MTConnect creates new options for both OEMs and end users. In a free market, they can decide for themselves which options are the most worthwhile.
The decision to adopt MTConnect is entirely dependent on perceived market-driven demand.
Modern Machine Shop, Mark Albert,
Mark: My Word (A monthly column of comments and opinions)
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Mark has been writing his Mark: My Word column every month since January, 1981.
At 2010 International Manufacturing Technology Show (IMTS), 22 companies took part in the MTConnect demonstration at the Emerging Technology Center. They showed how this communications standard facilitated the sharing of data between manufacturing equipment and useful software applications. Despite the success of this demo, I detected a lingering concern among some suppliers that MTConnect will diminish the value of their existing commercial products and take away sales. As is, MTConnect simply specifies a neutral, Internet-friendly format for the data generated by CNC machines and related equipment. This format makes the data “easier to get at” so it can be shared and used in applications, such as machine monitoring and integrated automation.
That’s what has a few suppliers worried. On certain levels, MTConnect enables end users (and competitors) to bypass their proprietary systems or software applications. For example, a machine tool builder that has developed a custom machine monitoring system may find that complying with the MTConnect standard gives potential buyers the option of creating a home-grown machine monitoring application based on the data accessibility that MTConnect gives them. This accessibility may also give other potential buyers the option of choosing a competitor’s system that was formerly impossible or difficult to interface.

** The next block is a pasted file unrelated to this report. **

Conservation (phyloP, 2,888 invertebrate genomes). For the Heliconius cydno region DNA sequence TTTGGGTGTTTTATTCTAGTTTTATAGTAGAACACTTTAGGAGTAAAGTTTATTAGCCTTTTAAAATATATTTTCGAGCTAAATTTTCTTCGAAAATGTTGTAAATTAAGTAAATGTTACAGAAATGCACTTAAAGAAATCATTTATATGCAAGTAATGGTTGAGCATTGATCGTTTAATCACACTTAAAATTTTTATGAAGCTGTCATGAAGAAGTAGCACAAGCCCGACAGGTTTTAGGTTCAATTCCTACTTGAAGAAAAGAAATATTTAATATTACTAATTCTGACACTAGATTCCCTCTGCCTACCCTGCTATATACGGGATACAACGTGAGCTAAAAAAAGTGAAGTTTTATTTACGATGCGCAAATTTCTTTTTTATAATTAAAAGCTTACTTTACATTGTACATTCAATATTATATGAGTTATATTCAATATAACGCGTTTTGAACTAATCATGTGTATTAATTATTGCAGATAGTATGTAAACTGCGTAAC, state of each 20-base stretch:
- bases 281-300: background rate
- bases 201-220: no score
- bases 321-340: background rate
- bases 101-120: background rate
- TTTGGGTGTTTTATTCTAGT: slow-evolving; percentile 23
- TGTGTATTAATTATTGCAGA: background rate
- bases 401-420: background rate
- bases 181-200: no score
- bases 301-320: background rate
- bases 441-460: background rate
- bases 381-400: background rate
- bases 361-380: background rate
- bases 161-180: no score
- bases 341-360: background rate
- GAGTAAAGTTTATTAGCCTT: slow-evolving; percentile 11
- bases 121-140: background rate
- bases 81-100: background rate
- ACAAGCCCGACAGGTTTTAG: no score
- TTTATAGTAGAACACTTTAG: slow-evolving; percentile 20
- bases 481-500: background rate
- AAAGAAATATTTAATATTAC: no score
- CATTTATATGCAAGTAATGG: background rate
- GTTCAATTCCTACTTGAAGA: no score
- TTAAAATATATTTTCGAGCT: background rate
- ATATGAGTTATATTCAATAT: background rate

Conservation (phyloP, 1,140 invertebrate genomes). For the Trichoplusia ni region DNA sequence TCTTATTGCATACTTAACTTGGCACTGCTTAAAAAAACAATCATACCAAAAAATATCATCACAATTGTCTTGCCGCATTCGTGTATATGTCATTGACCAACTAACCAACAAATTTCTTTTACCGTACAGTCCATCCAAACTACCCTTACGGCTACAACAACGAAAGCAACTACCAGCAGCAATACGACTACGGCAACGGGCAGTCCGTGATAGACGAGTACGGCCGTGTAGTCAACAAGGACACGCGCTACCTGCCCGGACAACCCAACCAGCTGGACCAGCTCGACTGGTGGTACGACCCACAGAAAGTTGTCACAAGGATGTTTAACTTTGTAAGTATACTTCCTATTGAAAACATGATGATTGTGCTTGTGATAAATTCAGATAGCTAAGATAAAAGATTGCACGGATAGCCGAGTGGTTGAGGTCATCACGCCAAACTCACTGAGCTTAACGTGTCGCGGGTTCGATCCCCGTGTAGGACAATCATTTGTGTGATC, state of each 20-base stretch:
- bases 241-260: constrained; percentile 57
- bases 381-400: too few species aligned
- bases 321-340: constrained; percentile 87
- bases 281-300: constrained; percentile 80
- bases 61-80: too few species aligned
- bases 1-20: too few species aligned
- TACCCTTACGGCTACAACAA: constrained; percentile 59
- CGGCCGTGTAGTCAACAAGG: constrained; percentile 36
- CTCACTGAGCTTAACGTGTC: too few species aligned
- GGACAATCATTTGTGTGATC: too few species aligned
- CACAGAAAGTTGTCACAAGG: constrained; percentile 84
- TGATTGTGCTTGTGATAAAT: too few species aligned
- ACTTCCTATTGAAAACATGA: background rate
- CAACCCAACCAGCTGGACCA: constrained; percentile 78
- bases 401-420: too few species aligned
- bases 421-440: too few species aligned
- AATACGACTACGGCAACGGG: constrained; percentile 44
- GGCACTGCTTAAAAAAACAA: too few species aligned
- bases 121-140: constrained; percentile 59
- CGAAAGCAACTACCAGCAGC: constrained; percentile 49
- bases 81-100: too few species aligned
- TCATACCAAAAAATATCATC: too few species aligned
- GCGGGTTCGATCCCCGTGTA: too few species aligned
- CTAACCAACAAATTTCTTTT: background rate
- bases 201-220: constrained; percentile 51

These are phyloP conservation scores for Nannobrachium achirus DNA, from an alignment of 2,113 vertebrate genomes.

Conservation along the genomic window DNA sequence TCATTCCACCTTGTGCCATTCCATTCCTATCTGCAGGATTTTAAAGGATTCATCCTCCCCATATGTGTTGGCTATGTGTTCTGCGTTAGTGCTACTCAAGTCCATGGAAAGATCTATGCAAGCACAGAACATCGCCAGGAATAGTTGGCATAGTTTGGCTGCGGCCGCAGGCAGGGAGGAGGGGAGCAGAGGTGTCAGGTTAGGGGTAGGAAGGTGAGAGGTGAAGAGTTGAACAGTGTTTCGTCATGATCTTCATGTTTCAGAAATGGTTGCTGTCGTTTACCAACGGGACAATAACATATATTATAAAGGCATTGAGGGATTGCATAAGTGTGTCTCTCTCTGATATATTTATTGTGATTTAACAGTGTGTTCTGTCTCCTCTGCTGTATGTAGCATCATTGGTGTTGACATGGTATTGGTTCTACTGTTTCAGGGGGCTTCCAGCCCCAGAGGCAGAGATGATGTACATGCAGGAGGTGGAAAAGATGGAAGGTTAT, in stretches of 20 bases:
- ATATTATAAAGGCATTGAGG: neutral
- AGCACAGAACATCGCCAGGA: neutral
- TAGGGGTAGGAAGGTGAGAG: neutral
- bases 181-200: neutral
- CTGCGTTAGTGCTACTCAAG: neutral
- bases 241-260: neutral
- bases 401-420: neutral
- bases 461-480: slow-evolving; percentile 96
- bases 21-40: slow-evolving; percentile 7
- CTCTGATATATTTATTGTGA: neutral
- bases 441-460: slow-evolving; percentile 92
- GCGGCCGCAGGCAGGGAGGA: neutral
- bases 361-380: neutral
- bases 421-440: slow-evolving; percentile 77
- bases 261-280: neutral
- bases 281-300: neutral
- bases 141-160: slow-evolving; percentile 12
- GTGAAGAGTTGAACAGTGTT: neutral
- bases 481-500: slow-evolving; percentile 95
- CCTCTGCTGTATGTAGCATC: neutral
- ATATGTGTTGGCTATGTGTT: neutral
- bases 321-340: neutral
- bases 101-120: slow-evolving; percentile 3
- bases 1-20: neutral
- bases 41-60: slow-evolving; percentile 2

In fact, MTConnect was designed to achieve a new level of “plug-and-play” connectivity among various equipment from multiple suppliers. Clearly, the benefits of this exchangeability have compelled numerous suppliers to adopt MTConnect as a means of facilitating data communication. They have concluded that this compatibility enhances the value of their products to end users, even if this “openness” diminishes the exclusivity of certain proprietary applications or systems. It’s a trade-off they see as favorable in the marketplace.
That’s the point. In a free market, more choices for buyers mean more competition for suppliers. This works both ways. MTConnect creates opportunities to develop new products or add new data-sharing features and capabilites to existing products at a lower cost, making them more valuable to buyers—and thus more attractive than a DIY system or one from another supplier. The decision to adopt MTConnect is entirely dependent on perceived market-driven demand. Suppliers and buyers must decide for themselves whether MTConnect gives them a competitive advantage. That’s the case with any new technology.
The developers of the standard, now operating as the MTConnect Institute, a not-for-profit, independent organization (mtconnect.org), were careful to avoid restrictions that might hinder its adoption on a voluntary basis. For that matter, there is no restriction on how products “powered by MTConnect” can be made available to the marketplace. In fact, a number of suppliers and end users have chosen to share developments based on MTConnect for free. That’s because they think promoting the standard this way is in their best interest.
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